First-day ruleThis is a rule that states nonresident workers will owe state taxes from the very first day they start working outside their home state, even if their work there is temporary. This includes Alabama, Arkansas, Colorado, Connecticut, Delaware, Illinois, Indiana, Iowa, Kansas, Kentucky, Louisiana, Maryland, Massachusetts, Michigan, Minnesota, Mississippi, Missouri, Montana, Nebraska, New Jersey, New York, North Carolina, Ohio, Pennsylvania, Rhode Island, and Vermont.
Waiting periodOther states have a waiting period, which allows nonresidents to earn income in the state for a specific period of time before subjecting that income to taxation. This waiting period can vary widely by state. This includes Alaska, Florida, Nevada, South Dakota, Texas, Washington, and Wyoming.Earned incomeOther states have an earned income threshold, which allows nonresidents to earn income in the state up to a certain amount before subjecting that income to taxation. This amount can vary widely by state. This includes California, Idaho, Minnesota, Oklahoma, Oregon, and Wisconsin.
ReciprocityAn agreement between two states that exempts employees from state and local taxes in their state of employment, which means they only need to pay the taxes of the state where they reside. This includes Arizona, District of Columbia, Illinois, Indiana, Iowa, Kentucky, Maryland, Michigan, Minnesota, Montana, New Jersey, North Dakota, Ohio, Pennsylvania, Virginia, West Virginia, Wisconsin.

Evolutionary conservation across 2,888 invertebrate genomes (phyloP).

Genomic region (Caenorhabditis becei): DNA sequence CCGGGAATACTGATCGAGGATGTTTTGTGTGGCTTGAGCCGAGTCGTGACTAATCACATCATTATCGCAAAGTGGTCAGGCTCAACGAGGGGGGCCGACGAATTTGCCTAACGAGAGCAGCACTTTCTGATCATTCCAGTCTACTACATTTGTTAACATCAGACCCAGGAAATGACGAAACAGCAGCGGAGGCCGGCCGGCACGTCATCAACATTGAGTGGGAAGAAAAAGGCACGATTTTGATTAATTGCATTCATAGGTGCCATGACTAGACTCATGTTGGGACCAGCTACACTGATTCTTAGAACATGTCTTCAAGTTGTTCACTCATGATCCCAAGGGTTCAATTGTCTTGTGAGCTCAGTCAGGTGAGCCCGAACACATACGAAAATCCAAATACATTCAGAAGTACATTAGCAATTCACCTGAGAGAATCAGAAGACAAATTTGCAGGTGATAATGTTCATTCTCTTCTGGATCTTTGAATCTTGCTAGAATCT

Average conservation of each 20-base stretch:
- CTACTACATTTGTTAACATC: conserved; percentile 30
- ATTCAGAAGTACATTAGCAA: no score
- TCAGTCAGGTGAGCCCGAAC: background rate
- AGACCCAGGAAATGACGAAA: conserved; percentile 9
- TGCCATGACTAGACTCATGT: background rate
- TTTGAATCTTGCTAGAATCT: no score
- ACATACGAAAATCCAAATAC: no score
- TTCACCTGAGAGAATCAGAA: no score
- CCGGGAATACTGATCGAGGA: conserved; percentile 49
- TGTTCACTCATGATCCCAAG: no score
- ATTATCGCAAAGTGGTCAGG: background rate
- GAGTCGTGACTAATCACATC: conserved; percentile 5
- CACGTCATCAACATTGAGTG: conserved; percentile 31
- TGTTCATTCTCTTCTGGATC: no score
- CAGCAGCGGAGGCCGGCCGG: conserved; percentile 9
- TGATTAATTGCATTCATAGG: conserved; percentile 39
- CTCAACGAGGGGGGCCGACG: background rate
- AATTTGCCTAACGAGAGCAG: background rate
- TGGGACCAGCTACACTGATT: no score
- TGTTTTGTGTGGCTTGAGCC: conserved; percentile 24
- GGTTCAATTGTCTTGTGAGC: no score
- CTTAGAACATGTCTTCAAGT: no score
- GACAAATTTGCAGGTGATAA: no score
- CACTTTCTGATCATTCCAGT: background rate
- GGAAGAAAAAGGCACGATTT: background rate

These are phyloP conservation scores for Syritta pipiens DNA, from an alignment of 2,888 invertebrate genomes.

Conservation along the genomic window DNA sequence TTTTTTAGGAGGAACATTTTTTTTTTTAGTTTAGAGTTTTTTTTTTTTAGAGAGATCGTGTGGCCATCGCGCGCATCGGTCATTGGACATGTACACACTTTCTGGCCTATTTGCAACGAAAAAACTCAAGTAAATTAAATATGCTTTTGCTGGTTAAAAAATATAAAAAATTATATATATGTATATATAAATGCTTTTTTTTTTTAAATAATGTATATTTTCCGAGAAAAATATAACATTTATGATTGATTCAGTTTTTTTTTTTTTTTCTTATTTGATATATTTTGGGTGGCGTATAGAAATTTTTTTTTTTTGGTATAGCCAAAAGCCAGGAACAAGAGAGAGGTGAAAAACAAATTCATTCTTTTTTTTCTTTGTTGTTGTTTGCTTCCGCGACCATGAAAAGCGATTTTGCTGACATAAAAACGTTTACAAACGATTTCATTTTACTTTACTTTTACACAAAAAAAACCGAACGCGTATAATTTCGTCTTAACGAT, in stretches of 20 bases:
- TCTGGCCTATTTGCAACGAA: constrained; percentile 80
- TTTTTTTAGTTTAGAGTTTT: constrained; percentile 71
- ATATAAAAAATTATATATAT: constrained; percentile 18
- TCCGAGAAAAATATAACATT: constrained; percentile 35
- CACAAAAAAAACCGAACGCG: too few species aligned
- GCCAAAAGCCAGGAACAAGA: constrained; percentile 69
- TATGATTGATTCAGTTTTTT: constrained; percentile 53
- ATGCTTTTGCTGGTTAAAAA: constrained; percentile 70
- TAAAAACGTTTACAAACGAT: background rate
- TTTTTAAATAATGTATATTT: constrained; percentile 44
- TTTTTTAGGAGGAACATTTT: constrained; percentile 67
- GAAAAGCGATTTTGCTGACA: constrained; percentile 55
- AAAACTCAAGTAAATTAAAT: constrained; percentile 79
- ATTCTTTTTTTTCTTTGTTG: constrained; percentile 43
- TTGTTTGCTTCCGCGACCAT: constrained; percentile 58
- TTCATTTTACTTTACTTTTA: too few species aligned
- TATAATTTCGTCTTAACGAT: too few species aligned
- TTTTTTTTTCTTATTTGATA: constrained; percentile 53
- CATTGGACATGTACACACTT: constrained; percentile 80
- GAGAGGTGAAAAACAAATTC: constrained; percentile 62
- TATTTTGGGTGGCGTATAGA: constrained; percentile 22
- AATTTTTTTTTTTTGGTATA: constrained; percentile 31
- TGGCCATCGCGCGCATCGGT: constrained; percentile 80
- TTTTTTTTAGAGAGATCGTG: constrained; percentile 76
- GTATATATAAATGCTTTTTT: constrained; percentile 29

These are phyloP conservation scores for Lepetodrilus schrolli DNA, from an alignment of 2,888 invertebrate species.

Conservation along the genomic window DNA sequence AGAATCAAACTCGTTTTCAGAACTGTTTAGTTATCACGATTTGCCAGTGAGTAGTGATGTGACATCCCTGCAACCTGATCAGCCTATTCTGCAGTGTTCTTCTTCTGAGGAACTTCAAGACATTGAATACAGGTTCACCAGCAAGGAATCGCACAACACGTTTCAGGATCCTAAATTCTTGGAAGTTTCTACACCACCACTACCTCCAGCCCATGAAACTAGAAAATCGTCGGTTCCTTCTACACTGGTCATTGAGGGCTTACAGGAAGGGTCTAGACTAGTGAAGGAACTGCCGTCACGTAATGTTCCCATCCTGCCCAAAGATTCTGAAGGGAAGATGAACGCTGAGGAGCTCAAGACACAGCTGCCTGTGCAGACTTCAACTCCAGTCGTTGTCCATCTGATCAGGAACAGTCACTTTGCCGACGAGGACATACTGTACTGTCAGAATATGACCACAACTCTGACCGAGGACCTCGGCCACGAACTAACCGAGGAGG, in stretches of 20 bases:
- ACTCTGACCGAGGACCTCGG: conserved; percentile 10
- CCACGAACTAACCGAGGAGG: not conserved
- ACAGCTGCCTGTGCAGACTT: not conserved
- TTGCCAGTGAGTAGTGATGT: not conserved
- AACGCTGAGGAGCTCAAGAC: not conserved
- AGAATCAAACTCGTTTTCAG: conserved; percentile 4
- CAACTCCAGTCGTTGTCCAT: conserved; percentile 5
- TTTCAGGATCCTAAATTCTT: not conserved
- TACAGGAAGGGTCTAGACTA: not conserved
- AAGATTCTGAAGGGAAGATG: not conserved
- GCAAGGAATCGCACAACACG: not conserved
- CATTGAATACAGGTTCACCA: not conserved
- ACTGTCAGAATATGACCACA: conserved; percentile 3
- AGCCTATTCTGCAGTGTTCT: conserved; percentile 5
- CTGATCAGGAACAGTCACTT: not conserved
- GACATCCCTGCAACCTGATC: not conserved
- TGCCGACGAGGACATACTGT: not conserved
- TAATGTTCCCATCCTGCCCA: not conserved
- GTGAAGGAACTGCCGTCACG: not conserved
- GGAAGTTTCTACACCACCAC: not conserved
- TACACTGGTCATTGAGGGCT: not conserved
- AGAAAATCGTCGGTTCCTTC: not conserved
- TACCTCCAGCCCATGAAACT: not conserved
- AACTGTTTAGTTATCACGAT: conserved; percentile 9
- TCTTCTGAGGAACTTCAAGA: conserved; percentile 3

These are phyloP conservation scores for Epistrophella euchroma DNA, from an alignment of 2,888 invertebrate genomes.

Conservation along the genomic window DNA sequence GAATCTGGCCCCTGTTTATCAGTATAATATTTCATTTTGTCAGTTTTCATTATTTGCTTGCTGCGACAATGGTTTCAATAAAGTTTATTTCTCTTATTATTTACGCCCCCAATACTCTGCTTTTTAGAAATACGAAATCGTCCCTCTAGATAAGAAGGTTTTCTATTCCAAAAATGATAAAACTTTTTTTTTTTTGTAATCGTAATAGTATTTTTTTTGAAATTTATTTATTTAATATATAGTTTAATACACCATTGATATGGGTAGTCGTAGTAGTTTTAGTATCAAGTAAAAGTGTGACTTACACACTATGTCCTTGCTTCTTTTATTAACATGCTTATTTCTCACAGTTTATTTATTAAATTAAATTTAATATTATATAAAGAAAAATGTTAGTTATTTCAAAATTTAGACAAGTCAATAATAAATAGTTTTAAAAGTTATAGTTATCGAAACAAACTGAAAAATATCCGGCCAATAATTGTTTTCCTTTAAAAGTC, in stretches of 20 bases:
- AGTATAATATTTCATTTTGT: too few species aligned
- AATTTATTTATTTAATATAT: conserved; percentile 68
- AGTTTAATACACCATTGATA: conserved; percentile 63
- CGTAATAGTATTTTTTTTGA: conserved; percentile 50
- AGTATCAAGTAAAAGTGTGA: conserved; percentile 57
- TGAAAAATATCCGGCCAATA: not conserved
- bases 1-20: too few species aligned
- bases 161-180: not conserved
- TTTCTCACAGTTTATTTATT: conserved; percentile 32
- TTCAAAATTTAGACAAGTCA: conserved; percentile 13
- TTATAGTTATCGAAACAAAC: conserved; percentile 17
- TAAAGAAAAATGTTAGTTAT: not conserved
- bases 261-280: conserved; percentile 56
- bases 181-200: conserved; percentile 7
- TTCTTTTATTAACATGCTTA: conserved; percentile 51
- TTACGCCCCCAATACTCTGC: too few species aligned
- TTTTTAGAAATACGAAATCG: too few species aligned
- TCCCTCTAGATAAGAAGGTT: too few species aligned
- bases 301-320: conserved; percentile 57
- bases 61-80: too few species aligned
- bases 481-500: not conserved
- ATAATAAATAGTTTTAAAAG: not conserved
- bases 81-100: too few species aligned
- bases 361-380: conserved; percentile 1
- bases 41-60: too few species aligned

No income taxIf an employee establishes residency in one of these states, they won’t owe income taxes. This includes Alaska, Florida, Nevada, New Hampshire, South Dakota, Tennessee, Texas, Washington, and Wyoming.
Choose the right tools. Selecting the right tools can be a huge help when it comes to taxes. Payroll software, for example, can simplify the taxation process for HR teams by automatically withholding relevant state or local taxes, depending on the employee's state of residence. While HR teams will still have to understand the tax laws of each state and how they interact with one another, choosing the right tools can reduce some of the burden.Consult with a financial expert. We also encourage companies to consult with financial experts throughout the tax process. As you can tell from this post, tax laws are incredibly complicated and can vary widely depending on your location, workforce, and even industry. To receive personalized guidance, seek out the support of a CPA or a tax lawyer, who are likely to be up-to-date on the latest tax codes.
What makes the world of taxes so complex is that it’s constantly changing. It’s also challenging to navigate because every state operates on a different set of regulations, rather than adhering to federal guidelines.Unfortunately, there’s still no federal legislation to regulate or provide clarity around the topic of remote work and taxation. One piece of relevant legislation is the Remote Worker Relief Act of 2020, which was introduced on August 14, 2020. According to Congresswoman Mary Gay Scanlon, who introduced the bill:
"This bill maintains the status quo for state income taxes and income earned by remote workers living in a tax jurisdiction different from their place of work for the 2020 tax year. This will prevent remote workers from bearing the onerous burden of determining which states they may owe taxes to.”
We encourage companies to pay attention to the progress of this bill, as it can have significant implications on both employees and employers. However, until there are federal regulations in place, most of your tax-related decisions will have to be based on the responses of every state, which are constantly changing.